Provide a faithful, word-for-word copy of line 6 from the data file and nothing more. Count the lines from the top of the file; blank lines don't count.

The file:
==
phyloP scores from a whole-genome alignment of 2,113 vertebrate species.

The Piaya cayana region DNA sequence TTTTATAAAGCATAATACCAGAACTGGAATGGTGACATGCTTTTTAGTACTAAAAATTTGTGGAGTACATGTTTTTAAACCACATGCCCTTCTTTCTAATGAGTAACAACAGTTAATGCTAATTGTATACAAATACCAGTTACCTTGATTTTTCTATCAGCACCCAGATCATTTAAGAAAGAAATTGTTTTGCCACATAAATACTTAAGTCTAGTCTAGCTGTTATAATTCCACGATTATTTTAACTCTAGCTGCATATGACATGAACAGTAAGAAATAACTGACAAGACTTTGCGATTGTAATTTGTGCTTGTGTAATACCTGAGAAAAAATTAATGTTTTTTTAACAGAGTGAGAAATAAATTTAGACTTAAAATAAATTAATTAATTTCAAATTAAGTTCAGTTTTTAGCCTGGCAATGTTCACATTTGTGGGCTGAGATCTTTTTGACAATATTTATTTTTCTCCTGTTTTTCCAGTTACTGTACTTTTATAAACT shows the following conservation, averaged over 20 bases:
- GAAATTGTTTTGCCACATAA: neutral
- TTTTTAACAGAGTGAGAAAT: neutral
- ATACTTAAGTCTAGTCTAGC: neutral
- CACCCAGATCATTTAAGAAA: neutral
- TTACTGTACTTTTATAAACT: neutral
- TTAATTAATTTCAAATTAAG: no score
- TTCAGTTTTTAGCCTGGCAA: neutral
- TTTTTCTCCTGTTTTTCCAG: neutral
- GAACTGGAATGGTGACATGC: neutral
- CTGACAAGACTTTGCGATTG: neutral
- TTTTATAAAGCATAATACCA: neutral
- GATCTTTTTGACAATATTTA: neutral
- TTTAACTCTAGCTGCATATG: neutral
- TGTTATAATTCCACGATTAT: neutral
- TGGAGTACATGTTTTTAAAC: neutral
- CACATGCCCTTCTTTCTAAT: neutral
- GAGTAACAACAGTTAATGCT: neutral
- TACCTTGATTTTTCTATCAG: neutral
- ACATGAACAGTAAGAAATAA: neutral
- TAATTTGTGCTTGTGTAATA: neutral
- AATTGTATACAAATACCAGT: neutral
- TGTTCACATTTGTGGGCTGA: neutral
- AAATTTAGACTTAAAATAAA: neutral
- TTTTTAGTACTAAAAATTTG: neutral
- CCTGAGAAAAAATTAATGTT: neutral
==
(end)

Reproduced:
- CACCCAGATCATTTAAGAAA: neutral